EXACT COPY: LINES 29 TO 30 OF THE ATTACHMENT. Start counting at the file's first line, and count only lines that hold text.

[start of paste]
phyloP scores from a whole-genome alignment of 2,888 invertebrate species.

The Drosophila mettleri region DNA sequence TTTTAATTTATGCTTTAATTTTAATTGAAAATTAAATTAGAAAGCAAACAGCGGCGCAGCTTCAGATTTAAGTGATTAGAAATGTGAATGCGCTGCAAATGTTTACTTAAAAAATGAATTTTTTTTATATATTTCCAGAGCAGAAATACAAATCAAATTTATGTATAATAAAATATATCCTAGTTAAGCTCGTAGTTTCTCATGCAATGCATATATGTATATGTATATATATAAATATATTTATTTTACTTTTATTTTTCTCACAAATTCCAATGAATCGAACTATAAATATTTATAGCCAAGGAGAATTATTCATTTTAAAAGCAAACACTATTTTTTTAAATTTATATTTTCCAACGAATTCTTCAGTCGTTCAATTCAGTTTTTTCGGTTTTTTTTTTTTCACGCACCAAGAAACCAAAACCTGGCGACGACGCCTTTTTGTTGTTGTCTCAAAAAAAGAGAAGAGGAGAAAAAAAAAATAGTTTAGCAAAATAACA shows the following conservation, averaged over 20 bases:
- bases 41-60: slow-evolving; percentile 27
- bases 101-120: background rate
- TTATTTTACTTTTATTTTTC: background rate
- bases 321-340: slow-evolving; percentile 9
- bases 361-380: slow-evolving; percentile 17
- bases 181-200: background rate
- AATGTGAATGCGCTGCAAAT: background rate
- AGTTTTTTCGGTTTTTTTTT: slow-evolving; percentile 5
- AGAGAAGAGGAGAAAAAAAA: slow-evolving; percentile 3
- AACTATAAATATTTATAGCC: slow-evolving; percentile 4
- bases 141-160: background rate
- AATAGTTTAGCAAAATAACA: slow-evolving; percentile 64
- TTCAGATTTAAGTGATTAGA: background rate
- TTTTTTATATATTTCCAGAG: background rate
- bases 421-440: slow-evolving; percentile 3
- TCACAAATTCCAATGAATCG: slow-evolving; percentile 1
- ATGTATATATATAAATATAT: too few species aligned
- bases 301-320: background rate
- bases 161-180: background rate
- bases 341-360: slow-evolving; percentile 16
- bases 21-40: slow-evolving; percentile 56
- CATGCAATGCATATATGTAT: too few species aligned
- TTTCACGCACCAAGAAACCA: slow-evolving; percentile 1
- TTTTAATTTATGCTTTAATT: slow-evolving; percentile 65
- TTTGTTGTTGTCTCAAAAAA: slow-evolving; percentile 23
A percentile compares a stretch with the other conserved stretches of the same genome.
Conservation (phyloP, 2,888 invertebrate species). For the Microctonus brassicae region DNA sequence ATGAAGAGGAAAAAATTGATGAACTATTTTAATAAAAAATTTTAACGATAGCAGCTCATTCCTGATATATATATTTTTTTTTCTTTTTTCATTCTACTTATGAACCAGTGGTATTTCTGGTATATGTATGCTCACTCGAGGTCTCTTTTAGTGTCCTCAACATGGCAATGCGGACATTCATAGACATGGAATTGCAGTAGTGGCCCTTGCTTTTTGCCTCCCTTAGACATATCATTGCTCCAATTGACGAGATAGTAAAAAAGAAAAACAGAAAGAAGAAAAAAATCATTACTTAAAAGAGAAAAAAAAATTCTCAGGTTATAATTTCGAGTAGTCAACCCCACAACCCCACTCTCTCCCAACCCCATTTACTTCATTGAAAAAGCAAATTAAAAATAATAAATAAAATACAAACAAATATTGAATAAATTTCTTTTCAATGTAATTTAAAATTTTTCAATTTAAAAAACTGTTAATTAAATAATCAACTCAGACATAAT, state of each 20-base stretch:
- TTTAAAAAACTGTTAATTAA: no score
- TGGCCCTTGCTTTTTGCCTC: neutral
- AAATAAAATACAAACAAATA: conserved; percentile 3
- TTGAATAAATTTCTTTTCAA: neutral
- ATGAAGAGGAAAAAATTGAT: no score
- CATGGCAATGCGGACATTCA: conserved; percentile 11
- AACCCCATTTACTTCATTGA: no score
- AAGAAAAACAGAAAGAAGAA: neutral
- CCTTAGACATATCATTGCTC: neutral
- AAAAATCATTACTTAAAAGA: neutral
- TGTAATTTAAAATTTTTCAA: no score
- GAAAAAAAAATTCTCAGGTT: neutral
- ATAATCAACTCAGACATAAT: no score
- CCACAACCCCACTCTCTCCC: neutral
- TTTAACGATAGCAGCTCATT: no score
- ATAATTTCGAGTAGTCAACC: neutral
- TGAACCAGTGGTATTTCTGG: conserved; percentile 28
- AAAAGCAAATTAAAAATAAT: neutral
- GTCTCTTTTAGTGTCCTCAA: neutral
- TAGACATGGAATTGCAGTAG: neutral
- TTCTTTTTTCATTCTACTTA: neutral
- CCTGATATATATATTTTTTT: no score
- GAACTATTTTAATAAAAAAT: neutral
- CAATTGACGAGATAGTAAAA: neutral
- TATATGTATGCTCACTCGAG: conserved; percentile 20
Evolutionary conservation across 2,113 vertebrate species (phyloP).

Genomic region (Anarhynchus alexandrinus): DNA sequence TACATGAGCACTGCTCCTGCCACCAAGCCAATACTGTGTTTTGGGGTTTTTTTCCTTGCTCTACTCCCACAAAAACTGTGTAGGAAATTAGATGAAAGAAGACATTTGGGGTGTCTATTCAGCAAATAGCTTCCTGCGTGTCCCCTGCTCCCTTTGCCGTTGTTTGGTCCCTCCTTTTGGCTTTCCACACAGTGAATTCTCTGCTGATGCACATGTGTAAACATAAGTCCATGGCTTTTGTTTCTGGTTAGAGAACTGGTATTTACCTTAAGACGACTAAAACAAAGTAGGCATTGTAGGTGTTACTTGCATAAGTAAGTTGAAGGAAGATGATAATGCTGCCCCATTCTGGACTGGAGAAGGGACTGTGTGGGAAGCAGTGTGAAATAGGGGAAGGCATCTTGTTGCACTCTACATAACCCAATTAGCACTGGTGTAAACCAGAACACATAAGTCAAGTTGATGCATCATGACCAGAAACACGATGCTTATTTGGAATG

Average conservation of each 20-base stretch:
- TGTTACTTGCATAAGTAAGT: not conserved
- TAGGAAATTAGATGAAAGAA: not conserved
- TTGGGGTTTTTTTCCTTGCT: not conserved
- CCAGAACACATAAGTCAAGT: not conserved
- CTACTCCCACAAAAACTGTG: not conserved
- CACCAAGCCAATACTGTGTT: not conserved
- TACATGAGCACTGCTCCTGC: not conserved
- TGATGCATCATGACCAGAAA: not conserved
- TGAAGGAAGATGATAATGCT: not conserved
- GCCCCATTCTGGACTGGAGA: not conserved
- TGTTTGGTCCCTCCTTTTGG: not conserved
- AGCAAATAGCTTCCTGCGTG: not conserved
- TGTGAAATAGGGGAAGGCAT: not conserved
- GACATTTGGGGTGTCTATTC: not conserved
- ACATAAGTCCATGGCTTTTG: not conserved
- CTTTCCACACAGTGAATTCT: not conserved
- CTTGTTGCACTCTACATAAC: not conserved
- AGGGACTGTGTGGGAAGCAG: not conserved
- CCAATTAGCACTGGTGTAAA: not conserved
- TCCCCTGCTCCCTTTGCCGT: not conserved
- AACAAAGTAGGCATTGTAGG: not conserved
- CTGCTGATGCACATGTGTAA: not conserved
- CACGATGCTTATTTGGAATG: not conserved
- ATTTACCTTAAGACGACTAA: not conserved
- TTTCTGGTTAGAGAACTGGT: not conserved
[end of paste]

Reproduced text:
Conservation (phyloP, 2,888 invertebrate species). For the Microctonus brassicae region DNA sequence ATGAAGAGGAAAAAATTGATGAACTATTTTAATAAAAAATTTTAACGATAGCAGCTCATTCCTGATATATATATTTTTTTTTCTTTTTTCATTCTACTTATGAACCAGTGGTATTTCTGGTATATGTATGCTCACTCGAGGTCTCTTTTAGTGTCCTCAACATGGCAATGCGGACATTCATAGACATGGAATTGCAGTAGTGGCCCTTGCTTTTTGCCTCCCTTAGACATATCATTGCTCCAATTGACGAGATAGTAAAAAAGAAAAACAGAAAGAAGAAAAAAATCATTACTTAAAAGAGAAAAAAAAATTCTCAGGTTATAATTTCGAGTAGTCAACCCCACAACCCCACTCTCTCCCAACCCCATTTACTTCATTGAAAAAGCAAATTAAAAATAATAAATAAAATACAAACAAATATTGAATAAATTTCTTTTCAATGTAATTTAAAATTTTTCAATTTAAAAAACTGTTAATTAAATAATCAACTCAGACATAAT, state of each 20-base stretch:
- TTTAAAAAACTGTTAATTAA: no score